Two years ago, an investor scooped up one of the swankiest private streets in San Francisco after its wealthy owners failed to pay property taxes for years, a sale that city leaders reversed Tuesday.
The city's Board of Supervisors voted 7-4 to rescind the 2015 sale of Presidio Terrace to a software manager for $90,000.
By taking up the issue, officials sparked criticism that the city is not as fair and equitable as it claims, but a playground for the rich who don't have to play by the same rules as everyone else. San Francisco has some of the most exorbitant property prices in the country and has become increasingly unaffordable for many people.
But those who live on Presidio Terrace said the city should never have sold their street without properly notifying them. They said the annual tax bills of $14 and auction notice were being sent to an outdated address.
City Treasurer Jose Cisneros says the association representing some three dozen homeowners was responsible for updating its address and should have paid its taxes on time. He backs new owner Tina Lam, a Silicon Valley software manager who bought the street, sidewalks and common areas for $90,000 in 2015.
Lam along with Michael Cheng toured their new property for the first time this year even though they bought it at auction back in 2015. They waited a year until they thought the statute of limitations had run on objections to the sale.
"When we’re two and a half years out, we didn’t expect this would be brought up," Cheng said.
Supervisor Mark Farrell released a statement, saying in part: "As a matter of policy, I am proud of my seven colleagues who voted against allowing these speculators to get away with purchasing a neighborhood street and attempting to extort San Francisco residents that I represent into a quick $1 million payday. I am shocked that four of my colleagues sided with these out-of-town speculators."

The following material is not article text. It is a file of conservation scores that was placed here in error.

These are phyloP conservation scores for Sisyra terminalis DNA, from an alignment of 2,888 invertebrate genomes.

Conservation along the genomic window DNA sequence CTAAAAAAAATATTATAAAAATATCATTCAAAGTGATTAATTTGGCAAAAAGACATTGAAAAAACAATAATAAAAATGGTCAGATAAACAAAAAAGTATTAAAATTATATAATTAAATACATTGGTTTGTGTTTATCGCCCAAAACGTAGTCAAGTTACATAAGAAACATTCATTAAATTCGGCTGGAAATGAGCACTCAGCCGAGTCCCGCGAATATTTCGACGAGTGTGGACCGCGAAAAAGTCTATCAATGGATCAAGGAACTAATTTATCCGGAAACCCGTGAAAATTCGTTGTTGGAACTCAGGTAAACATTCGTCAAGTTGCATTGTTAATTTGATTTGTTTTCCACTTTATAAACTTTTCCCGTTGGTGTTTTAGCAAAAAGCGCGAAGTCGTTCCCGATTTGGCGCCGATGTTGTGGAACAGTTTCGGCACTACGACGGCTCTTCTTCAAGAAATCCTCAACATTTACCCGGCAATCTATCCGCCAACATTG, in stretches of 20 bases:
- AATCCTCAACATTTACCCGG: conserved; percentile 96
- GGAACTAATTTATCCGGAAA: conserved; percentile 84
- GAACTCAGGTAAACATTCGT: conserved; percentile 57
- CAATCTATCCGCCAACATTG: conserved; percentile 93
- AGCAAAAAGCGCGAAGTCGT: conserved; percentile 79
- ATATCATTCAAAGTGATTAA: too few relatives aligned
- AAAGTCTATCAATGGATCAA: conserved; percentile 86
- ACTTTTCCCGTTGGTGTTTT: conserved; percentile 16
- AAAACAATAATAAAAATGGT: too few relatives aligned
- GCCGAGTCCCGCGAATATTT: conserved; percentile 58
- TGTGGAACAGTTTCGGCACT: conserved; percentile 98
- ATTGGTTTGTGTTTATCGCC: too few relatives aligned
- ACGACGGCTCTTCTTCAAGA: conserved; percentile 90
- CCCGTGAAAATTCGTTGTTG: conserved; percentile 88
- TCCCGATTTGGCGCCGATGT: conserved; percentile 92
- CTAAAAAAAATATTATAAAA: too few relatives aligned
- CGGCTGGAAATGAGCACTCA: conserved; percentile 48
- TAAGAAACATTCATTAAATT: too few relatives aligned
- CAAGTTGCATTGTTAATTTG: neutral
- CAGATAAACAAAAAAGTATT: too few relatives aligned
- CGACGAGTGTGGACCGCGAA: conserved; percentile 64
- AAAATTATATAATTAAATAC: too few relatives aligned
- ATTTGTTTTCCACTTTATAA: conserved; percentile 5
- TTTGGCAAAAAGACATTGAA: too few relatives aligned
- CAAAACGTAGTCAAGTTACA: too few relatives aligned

The oval-shaped street in upscale Presidio Heights is lined with leafy palms, lush landscaping and multimillion-dollar mansions. Previous residents of the gated neighborhood include U.S. Rep. Nancy Pelosi and U.S. Sen. Dianne Feinstein, who wrote a letter that accused the city of bureaucratic bungling.
The issue is unprecedented in San Francisco, although supervisors in other California counties have reversed sales as allowed under state law.
Homeowners learned about the sale earlier this year and petitioned the board for a hearing.
The issue gave at least one supervisor voting pains. Aaron Peskin said he would side with the new owner in a "hot second" if he could because of the way the association has behaved. However, he said that the homeowners make a reasonable argument that government should not take property without better notice.
Still, he was annoyed by Feinstein's letter.
"That was another damning piece of evidence to vote with the buyer, who bought it fair and square," Peskin said.
It marks the second time the association has defaulted, but it won back the street in 1985 after paying up.
Amanda Fried, a spokeswoman for the treasurer, said the group has not paid taxes since 2000, which is as far back as records go. In 2015, the office posted for auction a lot that owed less than $1,000 in back taxes, penalties and other charges.
Fried said the office sent certified notices to nearly 1,500 addresses that properties were being auctioned off and more than half were returned as undeliverable, including for Presidio Terrace. Homeowners say at that point, the treasurer's office was required to do more to notify them that their property was for sale.
"It's a constitutional issue," said Matt Dorsey, spokesman for the homeowners association. "If the process of that sale was constitutionally impermissible, it settles the question. It should not have been sold."
Michael Kirkpatrick, an attorney with national consumer-rights organization Public Citizen who won a similar case before the U.S. Supreme Court in 2006, supported the homeowners. The court held that when a notice of a sale is returned undelivered, the government needs to strive further to alert property owners before selling.
Shepard Kopp, attorney for the new owner, argued in a scathing court brief that San Francisco should not give politically connected homeowners an out for failing to do what is expected of every other property owner in the city: pay their taxes on time.
He said the Supreme Court case might not apply because it involved a house and not vacant land. And before the vote, he was confident the supervisors would side with his clients.
"When people learn that this isn't the first time the homeowners association didn't pay taxes and lost title to the street, there's not a whole lot of sympathy for them after that," Kopp said.
NBC Bay Area's Mark Matthews contributed to this report.